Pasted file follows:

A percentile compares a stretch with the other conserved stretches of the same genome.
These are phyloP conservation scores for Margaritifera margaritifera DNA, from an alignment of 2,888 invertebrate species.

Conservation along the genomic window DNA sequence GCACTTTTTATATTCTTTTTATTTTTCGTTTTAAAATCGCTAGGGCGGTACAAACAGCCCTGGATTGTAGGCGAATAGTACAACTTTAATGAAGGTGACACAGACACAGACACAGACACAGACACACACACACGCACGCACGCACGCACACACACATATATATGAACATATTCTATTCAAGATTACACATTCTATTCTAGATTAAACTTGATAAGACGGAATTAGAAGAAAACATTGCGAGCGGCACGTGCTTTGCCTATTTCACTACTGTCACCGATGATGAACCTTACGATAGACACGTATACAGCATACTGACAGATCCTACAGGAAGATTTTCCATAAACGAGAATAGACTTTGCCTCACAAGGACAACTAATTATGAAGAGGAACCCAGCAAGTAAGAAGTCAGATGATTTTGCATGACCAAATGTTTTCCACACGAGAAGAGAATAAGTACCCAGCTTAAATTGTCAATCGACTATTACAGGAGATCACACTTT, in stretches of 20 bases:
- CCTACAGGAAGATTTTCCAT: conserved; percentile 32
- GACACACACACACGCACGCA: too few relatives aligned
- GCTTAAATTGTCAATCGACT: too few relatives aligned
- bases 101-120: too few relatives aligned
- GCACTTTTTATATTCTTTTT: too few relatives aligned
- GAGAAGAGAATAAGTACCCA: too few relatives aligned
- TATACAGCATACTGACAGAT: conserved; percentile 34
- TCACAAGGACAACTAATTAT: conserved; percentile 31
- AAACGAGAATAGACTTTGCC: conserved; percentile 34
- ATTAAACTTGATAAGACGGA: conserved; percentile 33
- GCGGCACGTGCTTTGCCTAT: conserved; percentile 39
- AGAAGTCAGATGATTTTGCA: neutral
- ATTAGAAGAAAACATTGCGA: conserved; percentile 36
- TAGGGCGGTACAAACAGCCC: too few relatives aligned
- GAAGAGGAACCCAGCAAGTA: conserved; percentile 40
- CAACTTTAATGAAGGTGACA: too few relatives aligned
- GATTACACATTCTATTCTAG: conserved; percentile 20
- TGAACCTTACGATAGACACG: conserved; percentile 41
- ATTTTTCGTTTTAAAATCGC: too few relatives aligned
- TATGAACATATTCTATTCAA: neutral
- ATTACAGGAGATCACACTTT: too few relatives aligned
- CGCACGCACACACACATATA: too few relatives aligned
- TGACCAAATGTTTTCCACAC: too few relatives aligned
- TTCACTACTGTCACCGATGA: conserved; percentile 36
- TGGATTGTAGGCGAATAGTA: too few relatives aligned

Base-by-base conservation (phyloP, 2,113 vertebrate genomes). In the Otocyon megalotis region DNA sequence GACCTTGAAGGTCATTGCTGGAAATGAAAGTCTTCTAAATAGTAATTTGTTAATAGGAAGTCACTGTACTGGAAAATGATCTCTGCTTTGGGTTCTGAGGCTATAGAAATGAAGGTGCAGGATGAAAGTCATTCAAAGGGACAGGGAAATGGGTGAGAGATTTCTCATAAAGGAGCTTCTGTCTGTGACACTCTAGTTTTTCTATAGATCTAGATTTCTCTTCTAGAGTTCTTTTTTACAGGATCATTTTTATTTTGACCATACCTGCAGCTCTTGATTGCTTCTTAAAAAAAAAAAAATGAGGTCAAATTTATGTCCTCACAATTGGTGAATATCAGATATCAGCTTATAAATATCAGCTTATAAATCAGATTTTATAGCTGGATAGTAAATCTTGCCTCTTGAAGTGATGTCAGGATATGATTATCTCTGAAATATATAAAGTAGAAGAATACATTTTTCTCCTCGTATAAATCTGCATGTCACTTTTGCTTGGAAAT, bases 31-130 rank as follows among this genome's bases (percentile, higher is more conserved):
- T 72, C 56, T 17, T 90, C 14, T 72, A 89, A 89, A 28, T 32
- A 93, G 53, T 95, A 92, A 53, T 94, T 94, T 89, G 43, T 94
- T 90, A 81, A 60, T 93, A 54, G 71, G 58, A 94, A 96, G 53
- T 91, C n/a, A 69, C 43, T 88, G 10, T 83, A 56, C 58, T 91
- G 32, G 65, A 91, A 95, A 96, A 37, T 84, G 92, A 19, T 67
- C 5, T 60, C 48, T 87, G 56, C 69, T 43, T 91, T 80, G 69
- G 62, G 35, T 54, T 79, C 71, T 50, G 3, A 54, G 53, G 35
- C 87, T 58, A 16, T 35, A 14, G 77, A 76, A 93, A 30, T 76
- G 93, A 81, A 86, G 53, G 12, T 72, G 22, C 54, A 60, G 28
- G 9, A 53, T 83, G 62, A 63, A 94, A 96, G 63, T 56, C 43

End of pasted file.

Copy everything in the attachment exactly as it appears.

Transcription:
A percentile compares a stretch with the other conserved stretches of the same genome.
These are phyloP conservation scores for Margaritifera margaritifera DNA, from an alignment of 2,888 invertebrate species.

Conservation along the genomic window DNA sequence GCACTTTTTATATTCTTTTTATTTTTCGTTTTAAAATCGCTAGGGCGGTACAAACAGCCCTGGATTGTAGGCGAATAGTACAACTTTAATGAAGGTGACACAGACACAGACACAGACACAGACACACACACACGCACGCACGCACGCACACACACATATATATGAACATATTCTATTCAAGATTACACATTCTATTCTAGATTAAACTTGATAAGACGGAATTAGAAGAAAACATTGCGAGCGGCACGTGCTTTGCCTATTTCACTACTGTCACCGATGATGAACCTTACGATAGACACGTATACAGCATACTGACAGATCCTACAGGAAGATTTTCCATAAACGAGAATAGACTTTGCCTCACAAGGACAACTAATTATGAAGAGGAACCCAGCAAGTAAGAAGTCAGATGATTTTGCATGACCAAATGTTTTCCACACGAGAAGAGAATAAGTACCCAGCTTAAATTGTCAATCGACTATTACAGGAGATCACACTTT, in stretches of 20 bases:
- CCTACAGGAAGATTTTCCAT: conserved; percentile 32
- GACACACACACACGCACGCA: too few relatives aligned
- GCTTAAATTGTCAATCGACT: too few relatives aligned
- bases 101-120: too few relatives aligned
- GCACTTTTTATATTCTTTTT: too few relatives aligned
- GAGAAGAGAATAAGTACCCA: too few relatives aligned
- TATACAGCATACTGACAGAT: conserved; percentile 34
- TCACAAGGACAACTAATTAT: conserved; percentile 31
- AAACGAGAATAGACTTTGCC: conserved; percentile 34
- ATTAAACTTGATAAGACGGA: conserved; percentile 33
- GCGGCACGTGCTTTGCCTAT: conserved; percentile 39
- AGAAGTCAGATGATTTTGCA: neutral
- ATTAGAAGAAAACATTGCGA: conserved; percentile 36
- TAGGGCGGTACAAACAGCCC: too few relatives aligned
- GAAGAGGAACCCAGCAAGTA: conserved; percentile 40
- CAACTTTAATGAAGGTGACA: too few relatives aligned
- GATTACACATTCTATTCTAG: conserved; percentile 20
- TGAACCTTACGATAGACACG: conserved; percentile 41
- ATTTTTCGTTTTAAAATCGC: too few relatives aligned
- TATGAACATATTCTATTCAA: neutral
- ATTACAGGAGATCACACTTT: too few relatives aligned
- CGCACGCACACACACATATA: too few relatives aligned
- TGACCAAATGTTTTCCACAC: too few relatives aligned
- TTCACTACTGTCACCGATGA: conserved; percentile 36
- TGGATTGTAGGCGAATAGTA: too few relatives aligned

Base-by-base conservation (phyloP, 2,113 vertebrate genomes). In the Otocyon megalotis region DNA sequence GACCTTGAAGGTCATTGCTGGAAATGAAAGTCTTCTAAATAGTAATTTGTTAATAGGAAGTCACTGTACTGGAAAATGATCTCTGCTTTGGGTTCTGAGGCTATAGAAATGAAGGTGCAGGATGAAAGTCATTCAAAGGGACAGGGAAATGGGTGAGAGATTTCTCATAAAGGAGCTTCTGTCTGTGACACTCTAGTTTTTCTATAGATCTAGATTTCTCTTCTAGAGTTCTTTTTTACAGGATCATTTTTATTTTGACCATACCTGCAGCTCTTGATTGCTTCTTAAAAAAAAAAAAATGAGGTCAAATTTATGTCCTCACAATTGGTGAATATCAGATATCAGCTTATAAATATCAGCTTATAAATCAGATTTTATAGCTGGATAGTAAATCTTGCCTCTTGAAGTGATGTCAGGATATGATTATCTCTGAAATATATAAAGTAGAAGAATACATTTTTCTCCTCGTATAAATCTGCATGTCACTTTTGCTTGGAAAT, bases 31-130 rank as follows among this genome's bases (percentile, higher is more conserved):
- T 72, C 56, T 17, T 90, C 14, T 72, A 89, A 89, A 28, T 32
- A 93, G 53, T 95, A 92, A 53, T 94, T 94, T 89, G 43, T 94
- T 90, A 81, A 60, T 93, A 54, G 71, G 58, A 94, A 96, G 53
- T 91, C n/a, A 69, C 43, T 88, G 10, T 83, A 56, C 58, T 91
- G 32, G 65, A 91, A 95, A 96, A 37, T 84, G 92, A 19, T 67
- C 5, T 60, C 48, T 87, G 56, C 69, T 43, T 91, T 80, G 69
- G 62, G 35, T 54, T 79, C 71, T 50, G 3, A 54, G 53, G 35
- C 87, T 58, A 16, T 35, A 14, G 77, A 76, A 93, A 30, T 76
- G 93, A 81, A 86, G 53, G 12, T 72, G 22, C 54, A 60, G 28
- G 9, A 53, T 83, G 62, A 63, A 94, A 96, G 63, T 56, C 43